January 30, 2008

Hacking an Antique

One of the blogs I read is Ikea Hacker, a collection of projects people have made using Ikea products (or pieces of same) as raw material. Although I don't currently have any Ikea items I want to hack (I live in hope, though!), I have this antique...

An antique piano bench built by my great uncle around 1900 is the almost perfect coffee table. It's well made, in very good condition, and sturdy. It's Mission style which coordinates with my other furnishings. It's only functional imperfection is that the storage compartment under the seat can't be accessed if there's stuff on top. My coffee table always has stuff on top.

For a while I considered installing a drawer into the under-seat area, but I didn't want to cut up, drill into, or otherwise damage it. It does have a narrow board (aka stringer) between the two pair of legs that could easily support shelf.

After playing with the idea of a metal shelf with crenelated ends to mesh with the vertical slats and legs (I lack sheetmetal skills) and an upholstered shelf with fabric ties like a chair cushion (too "country" and maybe to floppy), the best idea popped: a shelf clamped to the stringer. I could do this! And so I did:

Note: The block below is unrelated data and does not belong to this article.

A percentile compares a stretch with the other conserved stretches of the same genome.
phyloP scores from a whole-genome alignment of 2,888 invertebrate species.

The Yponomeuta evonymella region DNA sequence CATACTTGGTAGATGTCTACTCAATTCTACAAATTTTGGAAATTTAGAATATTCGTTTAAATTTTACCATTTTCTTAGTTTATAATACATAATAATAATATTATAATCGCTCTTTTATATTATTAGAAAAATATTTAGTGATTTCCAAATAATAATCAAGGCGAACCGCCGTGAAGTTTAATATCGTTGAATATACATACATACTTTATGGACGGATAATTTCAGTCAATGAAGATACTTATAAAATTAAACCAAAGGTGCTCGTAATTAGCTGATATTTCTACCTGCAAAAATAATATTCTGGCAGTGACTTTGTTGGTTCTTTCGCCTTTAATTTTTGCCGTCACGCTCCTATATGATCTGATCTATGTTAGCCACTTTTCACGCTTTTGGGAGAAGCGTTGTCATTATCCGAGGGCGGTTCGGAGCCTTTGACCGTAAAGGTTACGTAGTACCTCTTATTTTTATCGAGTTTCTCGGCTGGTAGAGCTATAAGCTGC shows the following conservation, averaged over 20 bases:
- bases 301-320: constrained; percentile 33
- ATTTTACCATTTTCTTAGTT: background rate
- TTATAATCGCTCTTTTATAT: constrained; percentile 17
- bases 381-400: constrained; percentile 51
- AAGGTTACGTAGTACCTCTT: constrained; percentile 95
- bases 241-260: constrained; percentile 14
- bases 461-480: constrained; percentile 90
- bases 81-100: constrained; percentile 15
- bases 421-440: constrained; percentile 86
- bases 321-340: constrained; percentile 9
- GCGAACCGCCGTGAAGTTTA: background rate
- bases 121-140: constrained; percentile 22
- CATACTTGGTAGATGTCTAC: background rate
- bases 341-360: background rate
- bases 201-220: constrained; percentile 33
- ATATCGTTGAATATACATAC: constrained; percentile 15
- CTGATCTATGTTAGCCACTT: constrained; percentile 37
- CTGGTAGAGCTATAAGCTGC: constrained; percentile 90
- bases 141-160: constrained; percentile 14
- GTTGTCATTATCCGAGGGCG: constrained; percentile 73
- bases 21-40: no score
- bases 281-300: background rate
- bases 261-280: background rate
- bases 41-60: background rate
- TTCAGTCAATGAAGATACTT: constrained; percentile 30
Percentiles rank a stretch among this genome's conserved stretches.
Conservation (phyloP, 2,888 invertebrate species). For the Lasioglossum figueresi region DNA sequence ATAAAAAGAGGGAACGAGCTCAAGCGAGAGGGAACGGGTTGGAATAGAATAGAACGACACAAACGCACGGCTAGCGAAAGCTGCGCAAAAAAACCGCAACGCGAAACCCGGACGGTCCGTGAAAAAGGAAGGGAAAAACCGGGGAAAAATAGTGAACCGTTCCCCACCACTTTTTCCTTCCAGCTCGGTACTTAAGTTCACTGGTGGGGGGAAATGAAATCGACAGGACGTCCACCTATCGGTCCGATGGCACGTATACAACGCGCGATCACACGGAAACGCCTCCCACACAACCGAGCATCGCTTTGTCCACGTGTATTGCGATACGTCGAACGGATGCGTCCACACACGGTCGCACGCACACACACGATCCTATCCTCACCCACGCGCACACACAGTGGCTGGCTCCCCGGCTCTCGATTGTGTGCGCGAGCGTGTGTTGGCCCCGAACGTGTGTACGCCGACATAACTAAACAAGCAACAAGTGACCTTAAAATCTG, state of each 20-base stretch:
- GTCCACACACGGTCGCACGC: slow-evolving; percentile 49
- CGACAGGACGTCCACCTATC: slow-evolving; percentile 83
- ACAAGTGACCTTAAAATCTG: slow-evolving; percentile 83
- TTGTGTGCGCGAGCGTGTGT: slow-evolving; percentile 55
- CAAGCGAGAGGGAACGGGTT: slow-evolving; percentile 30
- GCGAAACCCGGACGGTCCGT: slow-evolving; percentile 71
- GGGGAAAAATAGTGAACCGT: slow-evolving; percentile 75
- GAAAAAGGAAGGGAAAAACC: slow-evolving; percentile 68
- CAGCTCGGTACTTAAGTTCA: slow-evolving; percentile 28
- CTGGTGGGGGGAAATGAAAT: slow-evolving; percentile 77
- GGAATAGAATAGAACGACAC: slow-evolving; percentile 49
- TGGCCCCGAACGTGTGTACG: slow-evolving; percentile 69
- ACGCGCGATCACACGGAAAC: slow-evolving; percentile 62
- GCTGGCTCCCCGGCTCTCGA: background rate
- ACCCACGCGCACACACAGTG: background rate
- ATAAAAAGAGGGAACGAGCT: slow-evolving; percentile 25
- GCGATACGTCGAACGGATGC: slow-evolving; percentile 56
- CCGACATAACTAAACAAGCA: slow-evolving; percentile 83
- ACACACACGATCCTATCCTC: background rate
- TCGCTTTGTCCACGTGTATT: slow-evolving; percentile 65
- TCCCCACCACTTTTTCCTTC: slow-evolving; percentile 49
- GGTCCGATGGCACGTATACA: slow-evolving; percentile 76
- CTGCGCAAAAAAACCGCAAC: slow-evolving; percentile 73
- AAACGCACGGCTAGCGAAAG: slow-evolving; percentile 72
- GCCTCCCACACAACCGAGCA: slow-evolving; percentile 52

Here's the underside of the clamped shelf:

Here's what I did:
  1. Cut a board to fit, allowing about 1/4 inch for wrapping the fabric around.
  2. Covered the board with fabric (a reused piece of upholstery) using a staple gun. I avoided putting any staples where they could touch the bench itself to avoid scratching. See B in the pic.
  3. Cut two lengths of narrow board (or thick lath or rectangular molding) the same thickness as the stringer (A in the pic) the shelf will sit on.
  4. Screwed the narrow boards onto the shelf bottom so there was room for the supporting stringer plus about 1/4 inch. See C in the pic.
  5. Laid some felt (D in the pic) in the resulting channel. It was as long as the board and wide enough to wrap around the stringer A. I did the trimming after the clamping.
  6. Cut three pieces of 3/16 inch plywood (E in the pic) about an inch wide and long enough to span A and overlap the two Cs.
  7. Lined everything up, folded the felt over, drilled pilot holes, and screwed the three clamp pieces (aka E) to the two Cs.
Now I have an accessible place for remote controls and a small knitting basket. I'm a happy hacker!

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